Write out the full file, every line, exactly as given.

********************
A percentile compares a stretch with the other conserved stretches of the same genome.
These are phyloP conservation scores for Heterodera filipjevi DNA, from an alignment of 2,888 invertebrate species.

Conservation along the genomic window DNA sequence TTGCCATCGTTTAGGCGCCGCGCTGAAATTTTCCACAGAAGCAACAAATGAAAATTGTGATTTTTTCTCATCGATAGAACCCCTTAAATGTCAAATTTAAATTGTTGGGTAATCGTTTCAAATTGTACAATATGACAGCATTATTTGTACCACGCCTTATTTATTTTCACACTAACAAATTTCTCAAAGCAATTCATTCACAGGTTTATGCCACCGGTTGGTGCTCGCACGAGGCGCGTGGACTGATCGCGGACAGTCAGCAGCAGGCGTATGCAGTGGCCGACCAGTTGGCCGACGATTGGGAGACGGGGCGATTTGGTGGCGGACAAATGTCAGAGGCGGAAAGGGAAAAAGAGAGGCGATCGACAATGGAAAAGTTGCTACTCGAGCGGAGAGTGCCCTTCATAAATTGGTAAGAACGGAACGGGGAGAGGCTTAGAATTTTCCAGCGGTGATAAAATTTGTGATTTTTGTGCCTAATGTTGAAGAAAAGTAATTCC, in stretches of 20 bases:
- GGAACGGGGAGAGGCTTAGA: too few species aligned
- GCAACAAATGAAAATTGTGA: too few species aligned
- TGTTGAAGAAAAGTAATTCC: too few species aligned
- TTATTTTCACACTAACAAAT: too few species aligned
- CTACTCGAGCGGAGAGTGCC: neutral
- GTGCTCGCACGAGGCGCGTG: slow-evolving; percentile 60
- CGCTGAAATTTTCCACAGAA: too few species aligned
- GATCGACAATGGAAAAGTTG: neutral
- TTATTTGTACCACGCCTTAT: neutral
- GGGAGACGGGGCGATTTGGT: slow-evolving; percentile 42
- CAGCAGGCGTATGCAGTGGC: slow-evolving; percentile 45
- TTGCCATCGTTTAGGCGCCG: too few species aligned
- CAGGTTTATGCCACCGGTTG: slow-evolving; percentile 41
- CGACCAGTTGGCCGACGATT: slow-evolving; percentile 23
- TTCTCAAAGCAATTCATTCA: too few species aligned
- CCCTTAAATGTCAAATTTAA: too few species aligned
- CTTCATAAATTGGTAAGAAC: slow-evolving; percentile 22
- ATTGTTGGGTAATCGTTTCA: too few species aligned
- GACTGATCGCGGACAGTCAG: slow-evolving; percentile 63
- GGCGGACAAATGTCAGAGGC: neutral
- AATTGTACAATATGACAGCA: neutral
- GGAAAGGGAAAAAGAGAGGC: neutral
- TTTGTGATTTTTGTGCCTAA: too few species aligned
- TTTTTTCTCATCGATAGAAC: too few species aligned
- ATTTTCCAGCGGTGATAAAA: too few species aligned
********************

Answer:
A percentile compares a stretch with the other conserved stretches of the same genome.
These are phyloP conservation scores for Heterodera filipjevi DNA, from an alignment of 2,888 invertebrate species.

Conservation along the genomic window DNA sequence TTGCCATCGTTTAGGCGCCGCGCTGAAATTTTCCACAGAAGCAACAAATGAAAATTGTGATTTTTTCTCATCGATAGAACCCCTTAAATGTCAAATTTAAATTGTTGGGTAATCGTTTCAAATTGTACAATATGACAGCATTATTTGTACCACGCCTTATTTATTTTCACACTAACAAATTTCTCAAAGCAATTCATTCACAGGTTTATGCCACCGGTTGGTGCTCGCACGAGGCGCGTGGACTGATCGCGGACAGTCAGCAGCAGGCGTATGCAGTGGCCGACCAGTTGGCCGACGATTGGGAGACGGGGCGATTTGGTGGCGGACAAATGTCAGAGGCGGAAAGGGAAAAAGAGAGGCGATCGACAATGGAAAAGTTGCTACTCGAGCGGAGAGTGCCCTTCATAAATTGGTAAGAACGGAACGGGGAGAGGCTTAGAATTTTCCAGCGGTGATAAAATTTGTGATTTTTGTGCCTAATGTTGAAGAAAAGTAATTCC, in stretches of 20 bases:
- GGAACGGGGAGAGGCTTAGA: too few species aligned
- GCAACAAATGAAAATTGTGA: too few species aligned
- TGTTGAAGAAAAGTAATTCC: too few species aligned
- TTATTTTCACACTAACAAAT: too few species aligned
- CTACTCGAGCGGAGAGTGCC: neutral
- GTGCTCGCACGAGGCGCGTG: slow-evolving; percentile 60
- CGCTGAAATTTTCCACAGAA: too few species aligned
- GATCGACAATGGAAAAGTTG: neutral
- TTATTTGTACCACGCCTTAT: neutral
- GGGAGACGGGGCGATTTGGT: slow-evolving; percentile 42
- CAGCAGGCGTATGCAGTGGC: slow-evolving; percentile 45
- TTGCCATCGTTTAGGCGCCG: too few species aligned
- CAGGTTTATGCCACCGGTTG: slow-evolving; percentile 41
- CGACCAGTTGGCCGACGATT: slow-evolving; percentile 23
- TTCTCAAAGCAATTCATTCA: too few species aligned
- CCCTTAAATGTCAAATTTAA: too few species aligned
- CTTCATAAATTGGTAAGAAC: slow-evolving; percentile 22
- ATTGTTGGGTAATCGTTTCA: too few species aligned
- GACTGATCGCGGACAGTCAG: slow-evolving; percentile 63
- GGCGGACAAATGTCAGAGGC: neutral
- AATTGTACAATATGACAGCA: neutral
- GGAAAGGGAAAAAGAGAGGC: neutral
- TTTGTGATTTTTGTGCCTAA: too few species aligned
- TTTTTTCTCATCGATAGAAC: too few species aligned
- ATTTTCCAGCGGTGATAAAA: too few species aligned